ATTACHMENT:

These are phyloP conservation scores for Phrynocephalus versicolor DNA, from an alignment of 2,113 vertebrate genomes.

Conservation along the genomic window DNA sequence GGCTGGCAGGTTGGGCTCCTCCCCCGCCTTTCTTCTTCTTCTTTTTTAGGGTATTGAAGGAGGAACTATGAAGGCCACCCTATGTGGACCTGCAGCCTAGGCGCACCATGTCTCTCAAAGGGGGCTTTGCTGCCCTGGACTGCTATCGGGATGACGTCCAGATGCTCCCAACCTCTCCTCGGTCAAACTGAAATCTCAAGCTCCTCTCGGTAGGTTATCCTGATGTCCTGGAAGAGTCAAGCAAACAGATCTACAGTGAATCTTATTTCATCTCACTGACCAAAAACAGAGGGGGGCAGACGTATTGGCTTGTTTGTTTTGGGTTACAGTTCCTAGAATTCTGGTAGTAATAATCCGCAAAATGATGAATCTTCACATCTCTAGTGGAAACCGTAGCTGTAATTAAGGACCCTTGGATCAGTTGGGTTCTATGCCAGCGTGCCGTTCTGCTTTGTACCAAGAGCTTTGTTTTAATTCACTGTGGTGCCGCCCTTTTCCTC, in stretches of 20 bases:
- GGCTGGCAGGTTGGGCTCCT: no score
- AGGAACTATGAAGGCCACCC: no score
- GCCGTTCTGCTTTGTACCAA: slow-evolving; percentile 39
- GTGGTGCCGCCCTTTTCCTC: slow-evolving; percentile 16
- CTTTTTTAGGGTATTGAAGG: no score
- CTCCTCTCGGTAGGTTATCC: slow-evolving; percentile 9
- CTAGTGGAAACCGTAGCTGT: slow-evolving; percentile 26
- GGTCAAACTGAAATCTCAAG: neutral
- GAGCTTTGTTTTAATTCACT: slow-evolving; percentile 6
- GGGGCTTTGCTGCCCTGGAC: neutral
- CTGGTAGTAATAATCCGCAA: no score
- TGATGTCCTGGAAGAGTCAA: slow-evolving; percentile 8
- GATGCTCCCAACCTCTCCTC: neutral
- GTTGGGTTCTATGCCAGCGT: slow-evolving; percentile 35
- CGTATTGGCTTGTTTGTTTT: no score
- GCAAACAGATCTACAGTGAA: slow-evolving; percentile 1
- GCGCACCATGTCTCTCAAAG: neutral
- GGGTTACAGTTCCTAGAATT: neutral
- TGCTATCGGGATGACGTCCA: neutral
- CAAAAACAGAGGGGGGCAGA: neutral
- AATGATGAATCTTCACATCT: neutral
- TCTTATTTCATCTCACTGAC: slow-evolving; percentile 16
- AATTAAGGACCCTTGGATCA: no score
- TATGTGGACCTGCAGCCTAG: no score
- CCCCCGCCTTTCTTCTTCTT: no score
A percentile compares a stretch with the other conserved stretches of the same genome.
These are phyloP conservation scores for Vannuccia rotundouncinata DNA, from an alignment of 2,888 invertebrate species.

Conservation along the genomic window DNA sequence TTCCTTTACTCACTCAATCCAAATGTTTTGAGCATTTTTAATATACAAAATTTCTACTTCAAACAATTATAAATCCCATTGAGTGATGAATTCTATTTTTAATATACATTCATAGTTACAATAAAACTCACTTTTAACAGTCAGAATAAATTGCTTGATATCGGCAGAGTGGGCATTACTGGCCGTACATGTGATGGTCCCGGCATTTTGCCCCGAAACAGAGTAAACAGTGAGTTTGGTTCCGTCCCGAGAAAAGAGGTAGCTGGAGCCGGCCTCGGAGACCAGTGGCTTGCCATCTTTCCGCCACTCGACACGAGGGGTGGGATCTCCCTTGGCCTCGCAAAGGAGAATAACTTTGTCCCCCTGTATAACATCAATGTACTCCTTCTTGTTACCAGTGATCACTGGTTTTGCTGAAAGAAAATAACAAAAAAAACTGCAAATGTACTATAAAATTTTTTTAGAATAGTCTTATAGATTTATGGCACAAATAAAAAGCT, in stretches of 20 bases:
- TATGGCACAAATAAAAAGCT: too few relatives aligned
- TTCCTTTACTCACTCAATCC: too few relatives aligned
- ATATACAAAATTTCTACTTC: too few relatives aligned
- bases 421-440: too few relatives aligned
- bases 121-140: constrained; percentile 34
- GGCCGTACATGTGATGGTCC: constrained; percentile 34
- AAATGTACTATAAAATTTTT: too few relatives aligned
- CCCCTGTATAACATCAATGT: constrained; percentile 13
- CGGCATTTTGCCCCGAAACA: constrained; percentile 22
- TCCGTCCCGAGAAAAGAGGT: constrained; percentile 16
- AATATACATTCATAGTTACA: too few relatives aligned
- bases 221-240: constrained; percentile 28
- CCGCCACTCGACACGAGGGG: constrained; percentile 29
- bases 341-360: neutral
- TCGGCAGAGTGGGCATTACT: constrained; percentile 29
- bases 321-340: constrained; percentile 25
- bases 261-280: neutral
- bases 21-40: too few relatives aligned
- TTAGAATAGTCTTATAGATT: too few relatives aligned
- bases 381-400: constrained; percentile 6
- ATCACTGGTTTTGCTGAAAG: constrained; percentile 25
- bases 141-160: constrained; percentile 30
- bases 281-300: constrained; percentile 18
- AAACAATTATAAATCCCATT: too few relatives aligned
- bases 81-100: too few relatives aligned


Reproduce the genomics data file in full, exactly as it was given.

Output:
These are phyloP conservation scores for Phrynocephalus versicolor DNA, from an alignment of 2,113 vertebrate genomes.

Conservation along the genomic window DNA sequence GGCTGGCAGGTTGGGCTCCTCCCCCGCCTTTCTTCTTCTTCTTTTTTAGGGTATTGAAGGAGGAACTATGAAGGCCACCCTATGTGGACCTGCAGCCTAGGCGCACCATGTCTCTCAAAGGGGGCTTTGCTGCCCTGGACTGCTATCGGGATGACGTCCAGATGCTCCCAACCTCTCCTCGGTCAAACTGAAATCTCAAGCTCCTCTCGGTAGGTTATCCTGATGTCCTGGAAGAGTCAAGCAAACAGATCTACAGTGAATCTTATTTCATCTCACTGACCAAAAACAGAGGGGGGCAGACGTATTGGCTTGTTTGTTTTGGGTTACAGTTCCTAGAATTCTGGTAGTAATAATCCGCAAAATGATGAATCTTCACATCTCTAGTGGAAACCGTAGCTGTAATTAAGGACCCTTGGATCAGTTGGGTTCTATGCCAGCGTGCCGTTCTGCTTTGTACCAAGAGCTTTGTTTTAATTCACTGTGGTGCCGCCCTTTTCCTC, in stretches of 20 bases:
- GGCTGGCAGGTTGGGCTCCT: no score
- AGGAACTATGAAGGCCACCC: no score
- GCCGTTCTGCTTTGTACCAA: slow-evolving; percentile 39
- GTGGTGCCGCCCTTTTCCTC: slow-evolving; percentile 16
- CTTTTTTAGGGTATTGAAGG: no score
- CTCCTCTCGGTAGGTTATCC: slow-evolving; percentile 9
- CTAGTGGAAACCGTAGCTGT: slow-evolving; percentile 26
- GGTCAAACTGAAATCTCAAG: neutral
- GAGCTTTGTTTTAATTCACT: slow-evolving; percentile 6
- GGGGCTTTGCTGCCCTGGAC: neutral
- CTGGTAGTAATAATCCGCAA: no score
- TGATGTCCTGGAAGAGTCAA: slow-evolving; percentile 8
- GATGCTCCCAACCTCTCCTC: neutral
- GTTGGGTTCTATGCCAGCGT: slow-evolving; percentile 35
- CGTATTGGCTTGTTTGTTTT: no score
- GCAAACAGATCTACAGTGAA: slow-evolving; percentile 1
- GCGCACCATGTCTCTCAAAG: neutral
- GGGTTACAGTTCCTAGAATT: neutral
- TGCTATCGGGATGACGTCCA: neutral
- CAAAAACAGAGGGGGGCAGA: neutral
- AATGATGAATCTTCACATCT: neutral
- TCTTATTTCATCTCACTGAC: slow-evolving; percentile 16
- AATTAAGGACCCTTGGATCA: no score
- TATGTGGACCTGCAGCCTAG: no score
- CCCCCGCCTTTCTTCTTCTT: no score
A percentile compares a stretch with the other conserved stretches of the same genome.
These are phyloP conservation scores for Vannuccia rotundouncinata DNA, from an alignment of 2,888 invertebrate species.

Conservation along the genomic window DNA sequence TTCCTTTACTCACTCAATCCAAATGTTTTGAGCATTTTTAATATACAAAATTTCTACTTCAAACAATTATAAATCCCATTGAGTGATGAATTCTATTTTTAATATACATTCATAGTTACAATAAAACTCACTTTTAACAGTCAGAATAAATTGCTTGATATCGGCAGAGTGGGCATTACTGGCCGTACATGTGATGGTCCCGGCATTTTGCCCCGAAACAGAGTAAACAGTGAGTTTGGTTCCGTCCCGAGAAAAGAGGTAGCTGGAGCCGGCCTCGGAGACCAGTGGCTTGCCATCTTTCCGCCACTCGACACGAGGGGTGGGATCTCCCTTGGCCTCGCAAAGGAGAATAACTTTGTCCCCCTGTATAACATCAATGTACTCCTTCTTGTTACCAGTGATCACTGGTTTTGCTGAAAGAAAATAACAAAAAAAACTGCAAATGTACTATAAAATTTTTTTAGAATAGTCTTATAGATTTATGGCACAAATAAAAAGCT, in stretches of 20 bases:
- TATGGCACAAATAAAAAGCT: too few relatives aligned
- TTCCTTTACTCACTCAATCC: too few relatives aligned
- ATATACAAAATTTCTACTTC: too few relatives aligned
- bases 421-440: too few relatives aligned
- bases 121-140: constrained; percentile 34
- GGCCGTACATGTGATGGTCC: constrained; percentile 34
- AAATGTACTATAAAATTTTT: too few relatives aligned
- CCCCTGTATAACATCAATGT: constrained; percentile 13
- CGGCATTTTGCCCCGAAACA: constrained; percentile 22
- TCCGTCCCGAGAAAAGAGGT: constrained; percentile 16
- AATATACATTCATAGTTACA: too few relatives aligned
- bases 221-240: constrained; percentile 28
- CCGCCACTCGACACGAGGGG: constrained; percentile 29
- bases 341-360: neutral
- TCGGCAGAGTGGGCATTACT: constrained; percentile 29
- bases 321-340: constrained; percentile 25
- bases 261-280: neutral
- bases 21-40: too few relatives aligned
- TTAGAATAGTCTTATAGATT: too few relatives aligned
- bases 381-400: constrained; percentile 6
- ATCACTGGTTTTGCTGAAAG: constrained; percentile 25
- bases 141-160: constrained; percentile 30
- bases 281-300: constrained; percentile 18
- AAACAATTATAAATCCCATT: too few relatives aligned
- bases 81-100: too few relatives aligned